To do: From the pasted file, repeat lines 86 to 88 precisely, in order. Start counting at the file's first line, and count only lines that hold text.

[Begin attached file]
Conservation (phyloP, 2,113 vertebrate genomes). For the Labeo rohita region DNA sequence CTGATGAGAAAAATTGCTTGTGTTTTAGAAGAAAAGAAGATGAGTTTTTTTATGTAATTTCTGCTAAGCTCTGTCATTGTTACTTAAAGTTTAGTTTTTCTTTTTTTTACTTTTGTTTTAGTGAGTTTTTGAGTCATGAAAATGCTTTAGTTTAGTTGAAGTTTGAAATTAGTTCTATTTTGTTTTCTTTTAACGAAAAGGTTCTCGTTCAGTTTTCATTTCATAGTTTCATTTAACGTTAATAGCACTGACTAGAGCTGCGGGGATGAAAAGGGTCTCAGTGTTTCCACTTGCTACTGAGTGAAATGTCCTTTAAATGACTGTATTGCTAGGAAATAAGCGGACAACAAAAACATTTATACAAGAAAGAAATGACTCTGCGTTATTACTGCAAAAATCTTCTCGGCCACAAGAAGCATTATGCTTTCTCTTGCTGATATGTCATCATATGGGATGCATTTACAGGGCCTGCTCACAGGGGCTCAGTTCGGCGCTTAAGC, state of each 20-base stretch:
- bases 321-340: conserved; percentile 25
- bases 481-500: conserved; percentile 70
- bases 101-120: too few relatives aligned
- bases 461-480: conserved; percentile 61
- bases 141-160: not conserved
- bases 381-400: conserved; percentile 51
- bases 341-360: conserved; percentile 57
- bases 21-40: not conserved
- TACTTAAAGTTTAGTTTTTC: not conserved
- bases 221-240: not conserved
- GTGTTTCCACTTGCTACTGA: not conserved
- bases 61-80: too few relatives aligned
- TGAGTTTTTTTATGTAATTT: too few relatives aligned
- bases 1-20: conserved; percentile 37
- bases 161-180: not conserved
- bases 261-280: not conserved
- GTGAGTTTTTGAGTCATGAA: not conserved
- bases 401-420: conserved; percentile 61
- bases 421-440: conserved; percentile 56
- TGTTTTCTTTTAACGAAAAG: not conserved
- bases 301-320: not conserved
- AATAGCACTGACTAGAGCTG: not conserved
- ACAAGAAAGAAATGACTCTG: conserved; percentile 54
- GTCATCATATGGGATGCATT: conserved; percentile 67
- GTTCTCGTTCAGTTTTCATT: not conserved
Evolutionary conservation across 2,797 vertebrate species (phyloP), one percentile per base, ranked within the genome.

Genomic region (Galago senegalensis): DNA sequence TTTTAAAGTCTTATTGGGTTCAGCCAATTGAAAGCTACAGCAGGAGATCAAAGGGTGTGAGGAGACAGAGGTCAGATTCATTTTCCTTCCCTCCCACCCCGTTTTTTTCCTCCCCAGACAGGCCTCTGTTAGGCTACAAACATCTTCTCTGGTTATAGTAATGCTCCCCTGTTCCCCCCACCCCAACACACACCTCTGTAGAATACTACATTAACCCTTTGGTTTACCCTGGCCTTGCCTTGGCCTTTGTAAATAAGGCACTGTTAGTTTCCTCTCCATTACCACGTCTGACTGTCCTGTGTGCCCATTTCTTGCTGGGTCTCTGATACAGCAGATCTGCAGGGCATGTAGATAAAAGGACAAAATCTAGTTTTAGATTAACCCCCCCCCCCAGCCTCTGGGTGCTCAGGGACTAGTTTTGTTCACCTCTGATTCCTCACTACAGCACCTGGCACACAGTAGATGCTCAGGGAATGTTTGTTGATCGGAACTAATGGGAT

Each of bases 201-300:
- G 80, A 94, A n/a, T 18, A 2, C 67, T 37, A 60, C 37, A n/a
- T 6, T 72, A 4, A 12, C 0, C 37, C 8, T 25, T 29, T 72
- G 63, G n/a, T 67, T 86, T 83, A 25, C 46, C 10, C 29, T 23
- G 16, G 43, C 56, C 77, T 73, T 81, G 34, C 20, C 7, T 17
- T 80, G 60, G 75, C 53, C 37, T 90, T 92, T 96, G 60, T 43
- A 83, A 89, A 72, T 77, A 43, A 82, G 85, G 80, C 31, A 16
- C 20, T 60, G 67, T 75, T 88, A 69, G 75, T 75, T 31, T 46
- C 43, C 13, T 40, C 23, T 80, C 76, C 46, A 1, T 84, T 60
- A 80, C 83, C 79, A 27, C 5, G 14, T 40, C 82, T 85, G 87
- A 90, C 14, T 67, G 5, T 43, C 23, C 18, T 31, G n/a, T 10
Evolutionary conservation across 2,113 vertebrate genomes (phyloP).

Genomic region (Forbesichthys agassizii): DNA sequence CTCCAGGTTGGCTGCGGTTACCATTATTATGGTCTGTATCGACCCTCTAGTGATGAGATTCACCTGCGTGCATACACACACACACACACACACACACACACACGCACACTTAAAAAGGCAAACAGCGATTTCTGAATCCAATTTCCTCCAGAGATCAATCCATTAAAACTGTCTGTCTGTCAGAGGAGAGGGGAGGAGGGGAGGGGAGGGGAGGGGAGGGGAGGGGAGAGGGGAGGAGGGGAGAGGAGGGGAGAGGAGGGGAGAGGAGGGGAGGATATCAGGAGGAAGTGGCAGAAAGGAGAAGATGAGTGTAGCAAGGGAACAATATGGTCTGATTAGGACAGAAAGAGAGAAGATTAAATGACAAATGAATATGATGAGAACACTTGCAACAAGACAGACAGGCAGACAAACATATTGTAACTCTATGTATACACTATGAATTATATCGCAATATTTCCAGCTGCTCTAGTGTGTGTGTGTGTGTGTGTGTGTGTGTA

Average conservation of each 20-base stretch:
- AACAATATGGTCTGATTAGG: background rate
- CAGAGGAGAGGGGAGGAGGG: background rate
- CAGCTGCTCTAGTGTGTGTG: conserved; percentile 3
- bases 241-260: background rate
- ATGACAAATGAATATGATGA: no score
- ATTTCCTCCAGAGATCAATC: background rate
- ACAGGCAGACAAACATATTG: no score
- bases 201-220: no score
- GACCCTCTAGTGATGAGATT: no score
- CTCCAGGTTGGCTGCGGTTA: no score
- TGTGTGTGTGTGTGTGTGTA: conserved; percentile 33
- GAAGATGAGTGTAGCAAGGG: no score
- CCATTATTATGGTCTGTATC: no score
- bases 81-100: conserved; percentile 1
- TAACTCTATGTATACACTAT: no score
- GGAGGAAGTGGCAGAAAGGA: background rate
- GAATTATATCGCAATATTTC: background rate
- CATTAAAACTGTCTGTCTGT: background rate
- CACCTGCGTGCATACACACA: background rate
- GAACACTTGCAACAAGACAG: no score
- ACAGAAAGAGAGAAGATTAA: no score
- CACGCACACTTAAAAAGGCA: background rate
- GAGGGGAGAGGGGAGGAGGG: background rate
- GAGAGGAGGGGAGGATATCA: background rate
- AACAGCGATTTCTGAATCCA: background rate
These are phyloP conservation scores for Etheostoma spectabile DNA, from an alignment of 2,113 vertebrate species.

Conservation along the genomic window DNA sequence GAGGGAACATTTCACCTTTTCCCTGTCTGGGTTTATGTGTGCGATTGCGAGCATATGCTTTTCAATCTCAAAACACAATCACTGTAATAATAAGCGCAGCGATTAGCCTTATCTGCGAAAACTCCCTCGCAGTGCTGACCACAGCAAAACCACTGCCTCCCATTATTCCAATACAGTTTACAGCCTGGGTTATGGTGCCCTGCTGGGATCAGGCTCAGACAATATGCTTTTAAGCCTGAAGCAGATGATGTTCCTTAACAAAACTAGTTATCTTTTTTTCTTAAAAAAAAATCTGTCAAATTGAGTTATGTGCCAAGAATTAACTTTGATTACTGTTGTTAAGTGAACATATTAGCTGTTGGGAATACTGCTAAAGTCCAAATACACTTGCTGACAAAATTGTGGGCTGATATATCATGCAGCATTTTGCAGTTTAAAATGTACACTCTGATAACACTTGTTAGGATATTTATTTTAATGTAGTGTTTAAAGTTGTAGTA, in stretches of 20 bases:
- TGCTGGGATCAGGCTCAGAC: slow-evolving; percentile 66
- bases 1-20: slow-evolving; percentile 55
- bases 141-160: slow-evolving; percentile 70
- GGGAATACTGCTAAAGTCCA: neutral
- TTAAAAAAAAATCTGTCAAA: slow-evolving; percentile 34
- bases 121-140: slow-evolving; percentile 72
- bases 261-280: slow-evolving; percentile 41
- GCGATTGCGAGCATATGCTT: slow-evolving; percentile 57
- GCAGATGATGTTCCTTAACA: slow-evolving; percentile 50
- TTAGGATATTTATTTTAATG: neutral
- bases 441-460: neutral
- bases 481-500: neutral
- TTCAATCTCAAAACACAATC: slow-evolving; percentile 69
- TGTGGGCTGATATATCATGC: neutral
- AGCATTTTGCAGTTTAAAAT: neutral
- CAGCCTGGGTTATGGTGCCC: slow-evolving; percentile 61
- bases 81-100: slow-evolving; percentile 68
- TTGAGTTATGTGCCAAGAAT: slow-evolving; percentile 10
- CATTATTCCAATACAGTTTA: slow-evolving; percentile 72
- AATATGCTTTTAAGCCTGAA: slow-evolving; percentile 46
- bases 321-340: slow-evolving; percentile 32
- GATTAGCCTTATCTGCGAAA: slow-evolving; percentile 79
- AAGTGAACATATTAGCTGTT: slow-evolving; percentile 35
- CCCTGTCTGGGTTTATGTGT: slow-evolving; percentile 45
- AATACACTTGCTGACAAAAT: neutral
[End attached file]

- bases 81-100: slow-evolving; percentile 68
- TTGAGTTATGTGCCAAGAAT: slow-evolving; percentile 10
- CATTATTCCAATACAGTTTA: slow-evolving; percentile 72